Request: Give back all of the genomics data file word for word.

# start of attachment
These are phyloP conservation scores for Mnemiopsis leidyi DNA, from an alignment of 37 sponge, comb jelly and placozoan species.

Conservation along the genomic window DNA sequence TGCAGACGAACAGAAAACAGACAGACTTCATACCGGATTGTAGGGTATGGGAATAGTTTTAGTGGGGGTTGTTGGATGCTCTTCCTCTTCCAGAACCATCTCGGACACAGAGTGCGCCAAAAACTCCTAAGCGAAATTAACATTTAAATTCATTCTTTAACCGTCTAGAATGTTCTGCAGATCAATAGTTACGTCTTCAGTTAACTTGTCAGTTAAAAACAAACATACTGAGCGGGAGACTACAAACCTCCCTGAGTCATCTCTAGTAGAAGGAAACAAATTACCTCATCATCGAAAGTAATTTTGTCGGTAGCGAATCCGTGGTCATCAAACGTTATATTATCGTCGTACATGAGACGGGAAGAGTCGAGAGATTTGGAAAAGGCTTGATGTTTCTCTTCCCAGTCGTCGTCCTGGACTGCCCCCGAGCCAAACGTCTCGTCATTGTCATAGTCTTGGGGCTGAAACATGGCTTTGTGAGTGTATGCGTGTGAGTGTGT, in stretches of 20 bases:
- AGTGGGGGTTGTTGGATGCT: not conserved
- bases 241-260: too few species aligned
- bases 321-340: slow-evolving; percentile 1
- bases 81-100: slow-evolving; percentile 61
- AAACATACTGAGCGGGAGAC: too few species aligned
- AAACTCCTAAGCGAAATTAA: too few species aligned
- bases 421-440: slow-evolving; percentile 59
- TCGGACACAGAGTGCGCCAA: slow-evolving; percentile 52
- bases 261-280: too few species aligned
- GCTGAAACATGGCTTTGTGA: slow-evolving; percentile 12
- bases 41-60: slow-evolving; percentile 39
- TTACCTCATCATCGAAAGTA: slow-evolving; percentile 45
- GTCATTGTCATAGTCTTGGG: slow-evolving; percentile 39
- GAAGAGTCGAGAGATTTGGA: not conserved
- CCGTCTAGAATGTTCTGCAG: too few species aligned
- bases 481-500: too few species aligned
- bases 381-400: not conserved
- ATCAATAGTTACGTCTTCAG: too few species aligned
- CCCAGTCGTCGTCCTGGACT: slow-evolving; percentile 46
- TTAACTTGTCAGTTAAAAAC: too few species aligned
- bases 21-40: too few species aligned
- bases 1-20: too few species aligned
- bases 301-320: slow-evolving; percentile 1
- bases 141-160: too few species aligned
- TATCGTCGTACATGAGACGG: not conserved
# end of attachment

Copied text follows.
These are phyloP conservation scores for Mnemiopsis leidyi DNA, from an alignment of 37 sponge, comb jelly and placozoan species.

Conservation along the genomic window DNA sequence TGCAGACGAACAGAAAACAGACAGACTTCATACCGGATTGTAGGGTATGGGAATAGTTTTAGTGGGGGTTGTTGGATGCTCTTCCTCTTCCAGAACCATCTCGGACACAGAGTGCGCCAAAAACTCCTAAGCGAAATTAACATTTAAATTCATTCTTTAACCGTCTAGAATGTTCTGCAGATCAATAGTTACGTCTTCAGTTAACTTGTCAGTTAAAAACAAACATACTGAGCGGGAGACTACAAACCTCCCTGAGTCATCTCTAGTAGAAGGAAACAAATTACCTCATCATCGAAAGTAATTTTGTCGGTAGCGAATCCGTGGTCATCAAACGTTATATTATCGTCGTACATGAGACGGGAAGAGTCGAGAGATTTGGAAAAGGCTTGATGTTTCTCTTCCCAGTCGTCGTCCTGGACTGCCCCCGAGCCAAACGTCTCGTCATTGTCATAGTCTTGGGGCTGAAACATGGCTTTGTGAGTGTATGCGTGTGAGTGTGT, in stretches of 20 bases:
- AGTGGGGGTTGTTGGATGCT: not conserved
- bases 241-260: too few species aligned
- bases 321-340: slow-evolving; percentile 1
- bases 81-100: slow-evolving; percentile 61
- AAACATACTGAGCGGGAGAC: too few species aligned
- AAACTCCTAAGCGAAATTAA: too few species aligned
- bases 421-440: slow-evolving; percentile 59
- TCGGACACAGAGTGCGCCAA: slow-evolving; percentile 52
- bases 261-280: too few species aligned
- GCTGAAACATGGCTTTGTGA: slow-evolving; percentile 12
- bases 41-60: slow-evolving; percentile 39
- TTACCTCATCATCGAAAGTA: slow-evolving; percentile 45
- GTCATTGTCATAGTCTTGGG: slow-evolving; percentile 39
- GAAGAGTCGAGAGATTTGGA: not conserved
- CCGTCTAGAATGTTCTGCAG: too few species aligned
- bases 481-500: too few species aligned
- bases 381-400: not conserved
- ATCAATAGTTACGTCTTCAG: too few species aligned
- CCCAGTCGTCGTCCTGGACT: slow-evolving; percentile 46
- TTAACTTGTCAGTTAAAAAC: too few species aligned
- bases 21-40: too few species aligned
- bases 1-20: too few species aligned
- bases 301-320: slow-evolving; percentile 1
- bases 141-160: too few species aligned
- TATCGTCGTACATGAGACGG: not conserved